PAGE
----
Welcome to MSSQL Forum!
MSSQL Forum - Discussions about Microsoft SQL Server

You are currently viewing our community forums as a guest user. Sign up or
Having an account grants you additional privileges, such as creating and participating in discussions.

Optimizing tempdb

Discussion in 'Performance Tuning and Optimization' started by Peter Schmitz, May 16, 2017.

  1. Peter Schmitz

    Peter Schmitz Administrator Staff Member

    At a customer, I found out their tempdb was not as it should be. The server uses 4 CPUs, each with 2 cores. Common consensus seems to be that for every core, you ought to have 1 file in the tempdb. Their tempdb was fitted with 4 files.

    The other recommendation is to make sure all files in the tempdb are equally large. This is because SQL Server uses a sort of a round-robin approach, but will favour files with more free space than others. So by ensuring all files are the same size, you prevent SQL Server from ending up sending most of its workload into the largest file.

    As it turns out, out of those 4 files, 3 were sized at 20 GB, and the fourth one was 25.9 GB.

    Based on my recommendation, we grew their drive (In this case, the T-partition) to ensure we'd have sufficient amounts of space to host 8 files of 30 GB each, as well as a transaction log @ 15 GB, and additional space available just in case (the server hosts a data warehouse, so is used to heavy bulky queries).

    The script we used to grow the initial 4 files are:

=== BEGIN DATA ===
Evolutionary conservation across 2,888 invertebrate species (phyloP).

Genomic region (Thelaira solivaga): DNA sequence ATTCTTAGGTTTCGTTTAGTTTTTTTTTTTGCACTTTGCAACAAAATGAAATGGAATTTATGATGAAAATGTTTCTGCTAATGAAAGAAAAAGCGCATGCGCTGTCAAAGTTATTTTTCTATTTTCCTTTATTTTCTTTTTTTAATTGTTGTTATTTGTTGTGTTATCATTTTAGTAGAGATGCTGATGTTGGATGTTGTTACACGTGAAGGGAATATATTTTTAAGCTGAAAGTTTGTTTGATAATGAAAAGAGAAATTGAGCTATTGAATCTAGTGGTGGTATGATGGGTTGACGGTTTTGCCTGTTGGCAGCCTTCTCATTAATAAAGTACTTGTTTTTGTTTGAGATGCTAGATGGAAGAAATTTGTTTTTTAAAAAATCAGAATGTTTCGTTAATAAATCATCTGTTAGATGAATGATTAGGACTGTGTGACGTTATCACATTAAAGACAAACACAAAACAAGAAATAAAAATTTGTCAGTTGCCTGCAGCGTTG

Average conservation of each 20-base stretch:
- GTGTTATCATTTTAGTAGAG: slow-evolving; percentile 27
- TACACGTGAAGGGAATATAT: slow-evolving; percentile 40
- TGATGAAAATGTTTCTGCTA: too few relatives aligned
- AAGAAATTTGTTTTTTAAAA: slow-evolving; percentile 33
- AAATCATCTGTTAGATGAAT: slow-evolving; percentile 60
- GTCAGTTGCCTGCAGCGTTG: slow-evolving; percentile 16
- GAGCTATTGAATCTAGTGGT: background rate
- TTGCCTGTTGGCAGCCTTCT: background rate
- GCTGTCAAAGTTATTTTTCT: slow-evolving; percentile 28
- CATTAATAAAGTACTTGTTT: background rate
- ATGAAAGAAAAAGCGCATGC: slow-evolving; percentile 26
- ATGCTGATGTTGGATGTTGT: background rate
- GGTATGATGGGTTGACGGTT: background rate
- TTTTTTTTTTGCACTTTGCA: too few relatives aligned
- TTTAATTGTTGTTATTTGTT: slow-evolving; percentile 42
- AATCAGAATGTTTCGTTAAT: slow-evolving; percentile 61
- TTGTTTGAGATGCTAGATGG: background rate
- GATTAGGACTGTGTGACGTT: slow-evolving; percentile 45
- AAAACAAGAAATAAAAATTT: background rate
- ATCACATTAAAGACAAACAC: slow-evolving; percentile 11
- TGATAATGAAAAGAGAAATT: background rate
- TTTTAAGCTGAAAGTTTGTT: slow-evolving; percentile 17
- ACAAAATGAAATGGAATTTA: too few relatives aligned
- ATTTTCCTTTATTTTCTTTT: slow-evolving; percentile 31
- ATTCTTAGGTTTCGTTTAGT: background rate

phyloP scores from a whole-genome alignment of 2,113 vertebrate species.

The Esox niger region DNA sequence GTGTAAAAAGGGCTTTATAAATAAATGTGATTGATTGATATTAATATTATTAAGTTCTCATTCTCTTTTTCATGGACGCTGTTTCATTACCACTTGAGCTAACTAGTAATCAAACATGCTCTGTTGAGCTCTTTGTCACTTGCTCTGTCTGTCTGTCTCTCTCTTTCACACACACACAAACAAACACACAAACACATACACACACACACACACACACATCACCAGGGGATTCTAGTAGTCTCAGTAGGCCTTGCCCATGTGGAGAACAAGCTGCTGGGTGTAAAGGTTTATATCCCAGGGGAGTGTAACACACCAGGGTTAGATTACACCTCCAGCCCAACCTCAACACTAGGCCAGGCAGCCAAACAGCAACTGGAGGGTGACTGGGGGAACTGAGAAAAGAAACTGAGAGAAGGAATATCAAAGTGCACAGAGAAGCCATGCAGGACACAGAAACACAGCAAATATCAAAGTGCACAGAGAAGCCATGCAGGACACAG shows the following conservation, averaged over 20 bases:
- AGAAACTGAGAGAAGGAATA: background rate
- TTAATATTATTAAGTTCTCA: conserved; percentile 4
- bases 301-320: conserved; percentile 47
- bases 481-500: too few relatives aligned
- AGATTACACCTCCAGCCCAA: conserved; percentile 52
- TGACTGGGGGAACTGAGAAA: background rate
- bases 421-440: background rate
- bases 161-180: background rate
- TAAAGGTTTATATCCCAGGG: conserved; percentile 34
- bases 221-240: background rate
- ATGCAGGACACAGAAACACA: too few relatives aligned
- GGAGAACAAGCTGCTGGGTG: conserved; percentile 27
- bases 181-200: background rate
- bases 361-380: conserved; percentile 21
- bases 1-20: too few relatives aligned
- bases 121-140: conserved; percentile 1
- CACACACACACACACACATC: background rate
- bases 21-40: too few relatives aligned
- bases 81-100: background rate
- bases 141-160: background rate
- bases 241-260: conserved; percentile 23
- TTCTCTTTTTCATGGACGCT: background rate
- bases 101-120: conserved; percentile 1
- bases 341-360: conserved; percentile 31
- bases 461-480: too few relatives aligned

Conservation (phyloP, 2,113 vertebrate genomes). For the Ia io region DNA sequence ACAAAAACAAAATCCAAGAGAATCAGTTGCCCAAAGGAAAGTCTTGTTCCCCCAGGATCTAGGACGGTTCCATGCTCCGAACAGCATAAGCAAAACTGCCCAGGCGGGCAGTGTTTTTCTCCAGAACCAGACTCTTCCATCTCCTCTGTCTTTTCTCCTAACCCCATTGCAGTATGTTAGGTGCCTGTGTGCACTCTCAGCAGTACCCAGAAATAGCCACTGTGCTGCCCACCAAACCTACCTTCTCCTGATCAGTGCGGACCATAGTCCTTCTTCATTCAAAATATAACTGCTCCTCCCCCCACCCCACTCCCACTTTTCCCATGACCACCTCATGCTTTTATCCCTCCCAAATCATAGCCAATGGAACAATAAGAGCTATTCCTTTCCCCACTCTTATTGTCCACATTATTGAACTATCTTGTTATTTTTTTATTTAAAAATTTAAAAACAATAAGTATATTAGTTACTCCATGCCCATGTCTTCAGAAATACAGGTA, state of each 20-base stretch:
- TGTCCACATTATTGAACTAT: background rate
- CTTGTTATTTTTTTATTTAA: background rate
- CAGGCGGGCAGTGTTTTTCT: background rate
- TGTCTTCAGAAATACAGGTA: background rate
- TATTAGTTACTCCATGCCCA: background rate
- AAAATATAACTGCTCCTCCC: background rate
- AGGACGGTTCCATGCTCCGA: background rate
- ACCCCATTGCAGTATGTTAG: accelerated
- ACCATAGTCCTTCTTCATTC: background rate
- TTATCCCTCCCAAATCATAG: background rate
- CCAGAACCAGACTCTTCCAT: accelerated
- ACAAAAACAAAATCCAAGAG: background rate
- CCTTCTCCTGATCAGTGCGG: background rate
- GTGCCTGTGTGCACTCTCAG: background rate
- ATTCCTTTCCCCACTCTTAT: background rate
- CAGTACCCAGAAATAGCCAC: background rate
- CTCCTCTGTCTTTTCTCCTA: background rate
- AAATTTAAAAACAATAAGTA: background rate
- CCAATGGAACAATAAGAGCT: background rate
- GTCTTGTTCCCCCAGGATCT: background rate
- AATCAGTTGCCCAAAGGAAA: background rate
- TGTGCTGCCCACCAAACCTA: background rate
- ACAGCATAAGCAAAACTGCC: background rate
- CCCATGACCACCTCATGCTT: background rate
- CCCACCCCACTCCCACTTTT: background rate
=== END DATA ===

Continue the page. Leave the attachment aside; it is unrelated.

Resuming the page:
Code (TSQL):

    ALTER DATABASE tempdb

    MODIFY FILE (name = tempdev, SIZE = 30GB)
    ;
     
    Obviously, we ran this for all 4 files involved.

    And here's the script we used to add 4 additional files (again, changing the name for different files):

    Code (TSQL):

    ALTER DATABASE tempdb

    ADD FILE (NAME = tempdev5, FILENAME = 'T:\TempDB\tempdb5.mdf', SIZE = 30GB, FILEGROWTH = 512MB);
     
    I know that allowing for FILEGROWTH might not be what every expert would recommend, but I'd hate to see the client end up with a tempDB unable to grow if it'd for some reason need it. And as said, we ensured there's room for growth on the drive.

    Finally, should you want to go a-pokin' around and check up on your tempdb, the below script might be of interest to you. It will basically list all current devices the tempdb is made up of, as well as give you an overview of the currently configured filesize, which might be different from what you see in the GUI.

    Code (TSQL):

    SELECT
      [name] AS [logical_name]
      , [size] * 8 / 1024 AS [size_in_MB]
    FROM
      master.sys.master_files
    WHERE
      database_id = 2
    ;
     
    The client server is due to reboot tonight, courtesy of the WannaCry malware outbreak, so I'm looking forward to a happy server with a lot less PAGELATCH waits tomorrow morning :)

    [/CODE]
    Code (TSQL):

    ALTER DATABASE tempdb

    MODIFY FILE (name = tempdev, SIZE = 30GB)
    ;
     

Share This Page